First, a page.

Who is she, again, the question gets asked and asked, and oftentimes asked without the intention of waiting for an answer, a particularly annoying contemporary trait we have all acquired. But how many of us avoid asking any question like this at all? Responses are not answers; I’ve asserted this before in other essays. There are plenty of responses we give. My mouth is often like a knee to a doctor’s mallet. We feign attachment to or connection with the words we use to respond, but the answers we seek are not to be found in response after response unmediated by anything other than how we play hop-scotch with words. Of course, to respond or to answer could both be non-verbal, but these non-verbal ways of answering or responding are not what I am focussing on.
Do not answer a question with a question she used to say, a woman I once knew. No question is an answer, yet we offer questions as answers time and again, responding as we do not with rhetorical questions, rhetorical questions sometimes offered as answers, mostly as rebuttals–I do and do not have a problem with rhetorical questions; but the questions in responses that avoid answering, or the responses that are meant to fill spaces, to stretch time, what time? The time until the questions go away?
Everything to avoid answering–there is no extent that a person will not go to avoid thinking, to avoid taking responsibility, itself an interesting twist in the connotation, how responsibility is connected etymologically with response, but then as we say, to respond is not in itself to answer. Answerability is what we should seek. The latter is Anglo-Saxon, rooted in the native language we speak; the former, response, is rooted in French, a foreign connotation, a different etymology. In French, repondre, from the Middle French respondre, from where it made its way into Middle English. Of course, this word formed from the word that came from Latin respondere, formed from the Latin word spondere, or to guarantee or assure. It is the origin of our word ‘sponsor.” The prefix ‘re’ coming from the Romance language lineage, meaning ‘again’ or ‘back’ as we see in the word ‘return’ which means ‘come back.’ To guarantee again, to sponsor what is said–is that what we do when we respond, or is it simply to reply, which comes from the Middle French ‘to repeat’ or ‘to turn back,’ having its origins in Latin, where replicare can mean to reply or to replicate, as the French word can also mean in some connotations, but further back it means, to fold over, or to fold back, which is interseting because it is exactly what we do most of the time with our repsonses, we fold over the question asked.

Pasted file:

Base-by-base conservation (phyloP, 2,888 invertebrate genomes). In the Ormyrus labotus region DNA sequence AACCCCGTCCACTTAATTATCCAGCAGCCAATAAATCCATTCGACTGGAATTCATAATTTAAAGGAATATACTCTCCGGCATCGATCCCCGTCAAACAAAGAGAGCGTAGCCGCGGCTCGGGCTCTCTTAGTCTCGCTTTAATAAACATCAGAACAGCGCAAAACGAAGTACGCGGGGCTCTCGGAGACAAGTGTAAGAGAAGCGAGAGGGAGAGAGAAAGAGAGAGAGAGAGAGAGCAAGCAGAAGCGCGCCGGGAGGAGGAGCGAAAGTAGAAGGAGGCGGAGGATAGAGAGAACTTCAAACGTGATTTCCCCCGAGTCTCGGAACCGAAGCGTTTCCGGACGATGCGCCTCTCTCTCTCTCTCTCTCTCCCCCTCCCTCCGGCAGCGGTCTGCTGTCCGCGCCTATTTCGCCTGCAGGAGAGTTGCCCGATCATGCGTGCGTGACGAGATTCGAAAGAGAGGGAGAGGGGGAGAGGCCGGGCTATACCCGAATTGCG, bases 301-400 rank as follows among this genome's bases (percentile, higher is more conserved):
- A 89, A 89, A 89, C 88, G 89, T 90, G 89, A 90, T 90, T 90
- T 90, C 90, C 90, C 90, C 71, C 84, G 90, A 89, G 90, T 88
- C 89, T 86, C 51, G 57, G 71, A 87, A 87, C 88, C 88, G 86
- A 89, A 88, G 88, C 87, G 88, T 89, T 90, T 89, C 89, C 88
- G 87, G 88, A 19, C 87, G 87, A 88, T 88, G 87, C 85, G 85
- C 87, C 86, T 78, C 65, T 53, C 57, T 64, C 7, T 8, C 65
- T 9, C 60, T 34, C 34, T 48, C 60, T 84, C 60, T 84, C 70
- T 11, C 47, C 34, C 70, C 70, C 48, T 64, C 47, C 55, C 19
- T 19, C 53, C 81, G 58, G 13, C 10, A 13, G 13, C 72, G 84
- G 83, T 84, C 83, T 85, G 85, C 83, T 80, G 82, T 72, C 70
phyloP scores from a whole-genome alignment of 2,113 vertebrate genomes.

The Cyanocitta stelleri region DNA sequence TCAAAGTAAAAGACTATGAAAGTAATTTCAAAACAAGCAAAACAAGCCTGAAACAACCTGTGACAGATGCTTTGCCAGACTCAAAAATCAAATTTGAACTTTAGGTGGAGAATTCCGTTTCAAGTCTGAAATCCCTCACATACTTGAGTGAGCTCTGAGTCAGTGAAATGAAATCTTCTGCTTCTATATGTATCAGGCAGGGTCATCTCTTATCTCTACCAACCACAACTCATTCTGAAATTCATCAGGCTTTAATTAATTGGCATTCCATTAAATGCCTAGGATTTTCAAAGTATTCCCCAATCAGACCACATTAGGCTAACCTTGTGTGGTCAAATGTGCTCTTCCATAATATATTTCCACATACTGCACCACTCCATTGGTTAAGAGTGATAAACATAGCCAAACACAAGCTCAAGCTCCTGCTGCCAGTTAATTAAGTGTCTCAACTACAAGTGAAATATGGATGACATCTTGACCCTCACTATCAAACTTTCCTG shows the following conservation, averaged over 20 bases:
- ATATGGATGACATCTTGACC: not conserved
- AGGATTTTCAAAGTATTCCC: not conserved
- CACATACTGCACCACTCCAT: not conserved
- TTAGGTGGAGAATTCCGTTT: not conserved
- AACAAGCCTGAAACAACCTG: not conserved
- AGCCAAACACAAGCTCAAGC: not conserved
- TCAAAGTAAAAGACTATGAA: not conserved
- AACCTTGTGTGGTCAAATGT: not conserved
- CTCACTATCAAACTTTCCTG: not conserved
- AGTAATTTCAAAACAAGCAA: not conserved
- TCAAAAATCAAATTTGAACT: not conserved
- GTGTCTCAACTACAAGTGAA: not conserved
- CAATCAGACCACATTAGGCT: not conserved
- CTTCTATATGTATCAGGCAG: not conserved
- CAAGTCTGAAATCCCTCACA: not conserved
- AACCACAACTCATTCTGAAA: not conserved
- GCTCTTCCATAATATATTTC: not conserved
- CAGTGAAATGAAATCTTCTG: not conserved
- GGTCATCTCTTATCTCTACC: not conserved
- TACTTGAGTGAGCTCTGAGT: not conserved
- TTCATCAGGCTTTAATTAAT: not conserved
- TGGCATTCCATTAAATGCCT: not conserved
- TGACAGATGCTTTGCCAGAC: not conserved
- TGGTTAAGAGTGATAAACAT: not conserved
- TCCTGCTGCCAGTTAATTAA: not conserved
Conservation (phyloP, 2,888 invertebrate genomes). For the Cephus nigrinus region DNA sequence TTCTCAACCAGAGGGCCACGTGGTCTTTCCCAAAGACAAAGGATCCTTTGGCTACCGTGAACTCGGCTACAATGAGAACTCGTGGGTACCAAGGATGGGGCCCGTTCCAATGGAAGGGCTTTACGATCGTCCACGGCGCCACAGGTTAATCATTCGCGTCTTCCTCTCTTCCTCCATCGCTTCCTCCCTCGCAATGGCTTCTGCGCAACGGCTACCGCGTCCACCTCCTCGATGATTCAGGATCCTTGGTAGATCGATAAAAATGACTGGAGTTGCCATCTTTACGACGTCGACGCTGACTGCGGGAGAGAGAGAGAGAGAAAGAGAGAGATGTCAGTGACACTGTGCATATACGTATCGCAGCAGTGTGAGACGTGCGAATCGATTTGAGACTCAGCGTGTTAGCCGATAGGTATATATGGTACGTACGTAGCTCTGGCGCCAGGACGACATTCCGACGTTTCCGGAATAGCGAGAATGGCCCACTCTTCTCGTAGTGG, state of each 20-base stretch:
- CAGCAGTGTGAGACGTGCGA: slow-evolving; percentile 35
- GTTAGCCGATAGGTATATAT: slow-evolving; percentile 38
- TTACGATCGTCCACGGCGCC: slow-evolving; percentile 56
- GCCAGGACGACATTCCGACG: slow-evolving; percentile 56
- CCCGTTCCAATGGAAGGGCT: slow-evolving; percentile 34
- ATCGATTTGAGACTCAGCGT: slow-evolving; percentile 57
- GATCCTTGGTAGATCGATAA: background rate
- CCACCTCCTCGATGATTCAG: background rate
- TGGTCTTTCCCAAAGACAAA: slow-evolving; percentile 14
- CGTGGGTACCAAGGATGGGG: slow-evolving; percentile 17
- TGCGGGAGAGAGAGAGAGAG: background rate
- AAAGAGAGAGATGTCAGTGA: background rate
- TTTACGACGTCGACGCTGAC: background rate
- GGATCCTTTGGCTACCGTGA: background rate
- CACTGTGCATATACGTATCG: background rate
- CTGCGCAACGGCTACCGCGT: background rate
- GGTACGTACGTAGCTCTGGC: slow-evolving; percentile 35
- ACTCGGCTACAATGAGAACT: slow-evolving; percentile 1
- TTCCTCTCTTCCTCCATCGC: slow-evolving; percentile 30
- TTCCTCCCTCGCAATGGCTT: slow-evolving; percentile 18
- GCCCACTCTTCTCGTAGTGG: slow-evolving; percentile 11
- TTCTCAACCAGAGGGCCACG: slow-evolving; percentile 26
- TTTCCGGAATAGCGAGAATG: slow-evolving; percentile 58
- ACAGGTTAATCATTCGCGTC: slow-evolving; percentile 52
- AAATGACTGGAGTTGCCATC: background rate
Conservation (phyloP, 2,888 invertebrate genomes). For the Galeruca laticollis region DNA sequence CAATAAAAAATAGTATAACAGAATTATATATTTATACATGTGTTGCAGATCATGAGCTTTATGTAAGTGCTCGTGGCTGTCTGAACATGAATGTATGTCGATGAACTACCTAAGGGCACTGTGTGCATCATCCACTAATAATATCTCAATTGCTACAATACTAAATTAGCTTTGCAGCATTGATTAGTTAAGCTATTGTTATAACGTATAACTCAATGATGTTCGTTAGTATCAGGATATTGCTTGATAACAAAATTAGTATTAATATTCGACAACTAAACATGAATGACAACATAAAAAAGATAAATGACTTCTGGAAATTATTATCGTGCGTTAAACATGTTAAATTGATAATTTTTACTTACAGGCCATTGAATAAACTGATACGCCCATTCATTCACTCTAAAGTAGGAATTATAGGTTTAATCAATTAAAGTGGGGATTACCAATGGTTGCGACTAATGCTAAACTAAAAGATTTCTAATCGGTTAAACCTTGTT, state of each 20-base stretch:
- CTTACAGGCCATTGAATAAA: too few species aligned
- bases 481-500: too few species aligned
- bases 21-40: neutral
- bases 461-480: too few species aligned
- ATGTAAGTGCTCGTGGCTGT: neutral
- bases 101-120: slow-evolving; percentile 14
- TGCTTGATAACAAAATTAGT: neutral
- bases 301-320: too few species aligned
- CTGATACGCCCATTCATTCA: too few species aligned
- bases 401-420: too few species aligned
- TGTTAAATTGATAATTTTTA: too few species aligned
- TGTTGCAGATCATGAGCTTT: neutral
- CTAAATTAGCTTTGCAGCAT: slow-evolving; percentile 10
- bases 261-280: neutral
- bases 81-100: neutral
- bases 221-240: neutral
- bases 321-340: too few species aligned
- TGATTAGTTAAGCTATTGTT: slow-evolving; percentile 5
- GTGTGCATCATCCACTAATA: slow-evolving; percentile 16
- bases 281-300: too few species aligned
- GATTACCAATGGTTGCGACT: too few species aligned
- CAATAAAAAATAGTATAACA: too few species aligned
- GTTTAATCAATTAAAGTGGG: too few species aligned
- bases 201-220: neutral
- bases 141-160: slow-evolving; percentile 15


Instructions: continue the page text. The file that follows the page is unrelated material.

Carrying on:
Irrespective of any answer to any question, She is. A woman is–and to say that a woman is a choice is to say whatever the woman in question is is hers to choose? Perhaps that would be in the ideal; or is it true in the specific case of every simple separate woman?
To respond is not to answer but to fold back over the question and once again I assert that she is, not in response, but in answer to every question posed rhetorically against her. In this is, she is, she remains a macrocosm to every group or category she belongs.